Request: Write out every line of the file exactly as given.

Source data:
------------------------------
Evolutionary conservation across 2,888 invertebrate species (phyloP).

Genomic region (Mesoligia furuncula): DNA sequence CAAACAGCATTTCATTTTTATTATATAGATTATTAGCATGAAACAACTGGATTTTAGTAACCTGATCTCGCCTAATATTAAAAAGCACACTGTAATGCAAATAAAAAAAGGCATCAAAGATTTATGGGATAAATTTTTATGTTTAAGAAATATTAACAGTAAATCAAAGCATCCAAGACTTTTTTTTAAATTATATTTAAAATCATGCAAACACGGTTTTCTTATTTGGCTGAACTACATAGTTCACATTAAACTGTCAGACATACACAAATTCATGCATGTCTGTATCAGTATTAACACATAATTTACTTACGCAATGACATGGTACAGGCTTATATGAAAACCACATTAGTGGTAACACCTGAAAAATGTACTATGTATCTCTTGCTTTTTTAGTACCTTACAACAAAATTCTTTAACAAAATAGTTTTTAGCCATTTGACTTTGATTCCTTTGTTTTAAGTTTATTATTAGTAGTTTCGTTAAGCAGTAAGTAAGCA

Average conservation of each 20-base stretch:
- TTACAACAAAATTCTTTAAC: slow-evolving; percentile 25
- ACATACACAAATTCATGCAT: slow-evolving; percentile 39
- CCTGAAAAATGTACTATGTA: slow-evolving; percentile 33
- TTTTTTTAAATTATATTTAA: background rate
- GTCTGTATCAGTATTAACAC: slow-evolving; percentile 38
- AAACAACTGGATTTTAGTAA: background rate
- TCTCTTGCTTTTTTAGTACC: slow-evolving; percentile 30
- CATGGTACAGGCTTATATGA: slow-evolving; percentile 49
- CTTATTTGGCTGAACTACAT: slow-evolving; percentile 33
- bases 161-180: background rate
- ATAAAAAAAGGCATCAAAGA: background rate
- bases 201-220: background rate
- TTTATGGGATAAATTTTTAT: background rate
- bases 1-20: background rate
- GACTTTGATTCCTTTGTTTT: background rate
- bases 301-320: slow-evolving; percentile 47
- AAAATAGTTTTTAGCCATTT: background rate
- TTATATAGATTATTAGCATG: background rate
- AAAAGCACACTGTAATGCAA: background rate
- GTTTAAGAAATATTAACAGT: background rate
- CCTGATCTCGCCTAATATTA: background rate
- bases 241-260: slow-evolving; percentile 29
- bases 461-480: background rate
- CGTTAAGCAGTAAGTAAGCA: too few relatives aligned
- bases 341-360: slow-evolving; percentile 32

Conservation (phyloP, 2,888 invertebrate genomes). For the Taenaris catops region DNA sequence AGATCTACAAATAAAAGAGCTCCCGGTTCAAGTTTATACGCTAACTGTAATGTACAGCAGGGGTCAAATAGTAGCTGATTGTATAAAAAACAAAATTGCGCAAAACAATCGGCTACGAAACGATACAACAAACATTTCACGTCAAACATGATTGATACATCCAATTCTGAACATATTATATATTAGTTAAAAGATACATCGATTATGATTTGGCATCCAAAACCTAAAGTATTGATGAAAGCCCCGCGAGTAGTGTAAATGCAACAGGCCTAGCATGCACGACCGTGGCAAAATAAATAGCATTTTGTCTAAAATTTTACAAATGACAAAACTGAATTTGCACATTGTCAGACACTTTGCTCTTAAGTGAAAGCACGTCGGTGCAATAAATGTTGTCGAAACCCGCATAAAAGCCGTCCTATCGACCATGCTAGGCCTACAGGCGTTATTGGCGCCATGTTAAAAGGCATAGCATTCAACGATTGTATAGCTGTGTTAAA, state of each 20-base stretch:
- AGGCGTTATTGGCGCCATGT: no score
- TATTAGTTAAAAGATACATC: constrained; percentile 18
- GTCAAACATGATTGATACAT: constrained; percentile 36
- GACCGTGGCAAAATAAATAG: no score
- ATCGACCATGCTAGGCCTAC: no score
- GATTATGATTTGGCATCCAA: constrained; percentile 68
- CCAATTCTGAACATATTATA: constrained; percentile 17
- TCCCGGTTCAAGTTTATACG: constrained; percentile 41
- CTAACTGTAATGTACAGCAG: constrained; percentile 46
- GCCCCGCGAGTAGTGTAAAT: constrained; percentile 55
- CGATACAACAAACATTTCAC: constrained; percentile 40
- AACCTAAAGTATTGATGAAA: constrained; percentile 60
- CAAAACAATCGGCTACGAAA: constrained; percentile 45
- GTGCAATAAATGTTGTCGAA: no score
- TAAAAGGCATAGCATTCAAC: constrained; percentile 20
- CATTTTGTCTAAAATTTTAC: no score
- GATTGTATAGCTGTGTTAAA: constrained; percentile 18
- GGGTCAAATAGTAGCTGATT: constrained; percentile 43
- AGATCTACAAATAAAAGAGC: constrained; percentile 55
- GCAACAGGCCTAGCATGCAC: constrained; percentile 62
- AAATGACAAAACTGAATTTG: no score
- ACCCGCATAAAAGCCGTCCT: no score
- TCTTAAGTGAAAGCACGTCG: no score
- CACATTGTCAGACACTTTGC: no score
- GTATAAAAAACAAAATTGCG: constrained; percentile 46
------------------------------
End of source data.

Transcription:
Evolutionary conservation across 2,888 invertebrate species (phyloP).

Genomic region (Mesoligia furuncula): DNA sequence CAAACAGCATTTCATTTTTATTATATAGATTATTAGCATGAAACAACTGGATTTTAGTAACCTGATCTCGCCTAATATTAAAAAGCACACTGTAATGCAAATAAAAAAAGGCATCAAAGATTTATGGGATAAATTTTTATGTTTAAGAAATATTAACAGTAAATCAAAGCATCCAAGACTTTTTTTTAAATTATATTTAAAATCATGCAAACACGGTTTTCTTATTTGGCTGAACTACATAGTTCACATTAAACTGTCAGACATACACAAATTCATGCATGTCTGTATCAGTATTAACACATAATTTACTTACGCAATGACATGGTACAGGCTTATATGAAAACCACATTAGTGGTAACACCTGAAAAATGTACTATGTATCTCTTGCTTTTTTAGTACCTTACAACAAAATTCTTTAACAAAATAGTTTTTAGCCATTTGACTTTGATTCCTTTGTTTTAAGTTTATTATTAGTAGTTTCGTTAAGCAGTAAGTAAGCA

Average conservation of each 20-base stretch:
- TTACAACAAAATTCTTTAAC: slow-evolving; percentile 25
- ACATACACAAATTCATGCAT: slow-evolving; percentile 39
- CCTGAAAAATGTACTATGTA: slow-evolving; percentile 33
- TTTTTTTAAATTATATTTAA: background rate
- GTCTGTATCAGTATTAACAC: slow-evolving; percentile 38
- AAACAACTGGATTTTAGTAA: background rate
- TCTCTTGCTTTTTTAGTACC: slow-evolving; percentile 30
- CATGGTACAGGCTTATATGA: slow-evolving; percentile 49
- CTTATTTGGCTGAACTACAT: slow-evolving; percentile 33
- bases 161-180: background rate
- ATAAAAAAAGGCATCAAAGA: background rate
- bases 201-220: background rate
- TTTATGGGATAAATTTTTAT: background rate
- bases 1-20: background rate
- GACTTTGATTCCTTTGTTTT: background rate
- bases 301-320: slow-evolving; percentile 47
- AAAATAGTTTTTAGCCATTT: background rate
- TTATATAGATTATTAGCATG: background rate
- AAAAGCACACTGTAATGCAA: background rate
- GTTTAAGAAATATTAACAGT: background rate
- CCTGATCTCGCCTAATATTA: background rate
- bases 241-260: slow-evolving; percentile 29
- bases 461-480: background rate
- CGTTAAGCAGTAAGTAAGCA: too few relatives aligned
- bases 341-360: slow-evolving; percentile 32

Conservation (phyloP, 2,888 invertebrate genomes). For the Taenaris catops region DNA sequence AGATCTACAAATAAAAGAGCTCCCGGTTCAAGTTTATACGCTAACTGTAATGTACAGCAGGGGTCAAATAGTAGCTGATTGTATAAAAAACAAAATTGCGCAAAACAATCGGCTACGAAACGATACAACAAACATTTCACGTCAAACATGATTGATACATCCAATTCTGAACATATTATATATTAGTTAAAAGATACATCGATTATGATTTGGCATCCAAAACCTAAAGTATTGATGAAAGCCCCGCGAGTAGTGTAAATGCAACAGGCCTAGCATGCACGACCGTGGCAAAATAAATAGCATTTTGTCTAAAATTTTACAAATGACAAAACTGAATTTGCACATTGTCAGACACTTTGCTCTTAAGTGAAAGCACGTCGGTGCAATAAATGTTGTCGAAACCCGCATAAAAGCCGTCCTATCGACCATGCTAGGCCTACAGGCGTTATTGGCGCCATGTTAAAAGGCATAGCATTCAACGATTGTATAGCTGTGTTAAA, state of each 20-base stretch:
- AGGCGTTATTGGCGCCATGT: no score
- TATTAGTTAAAAGATACATC: constrained; percentile 18
- GTCAAACATGATTGATACAT: constrained; percentile 36
- GACCGTGGCAAAATAAATAG: no score
- ATCGACCATGCTAGGCCTAC: no score
- GATTATGATTTGGCATCCAA: constrained; percentile 68
- CCAATTCTGAACATATTATA: constrained; percentile 17
- TCCCGGTTCAAGTTTATACG: constrained; percentile 41
- CTAACTGTAATGTACAGCAG: constrained; percentile 46
- GCCCCGCGAGTAGTGTAAAT: constrained; percentile 55
- CGATACAACAAACATTTCAC: constrained; percentile 40
- AACCTAAAGTATTGATGAAA: constrained; percentile 60
- CAAAACAATCGGCTACGAAA: constrained; percentile 45
- GTGCAATAAATGTTGTCGAA: no score
- TAAAAGGCATAGCATTCAAC: constrained; percentile 20
- CATTTTGTCTAAAATTTTAC: no score
- GATTGTATAGCTGTGTTAAA: constrained; percentile 18
- GGGTCAAATAGTAGCTGATT: constrained; percentile 43
- AGATCTACAAATAAAAGAGC: constrained; percentile 55
- GCAACAGGCCTAGCATGCAC: constrained; percentile 62
- AAATGACAAAACTGAATTTG: no score
- ACCCGCATAAAAGCCGTCCT: no score
- TCTTAAGTGAAAGCACGTCG: no score
- CACATTGTCAGACACTTTGC: no score
- GTATAAAAAACAAAATTGCG: constrained; percentile 46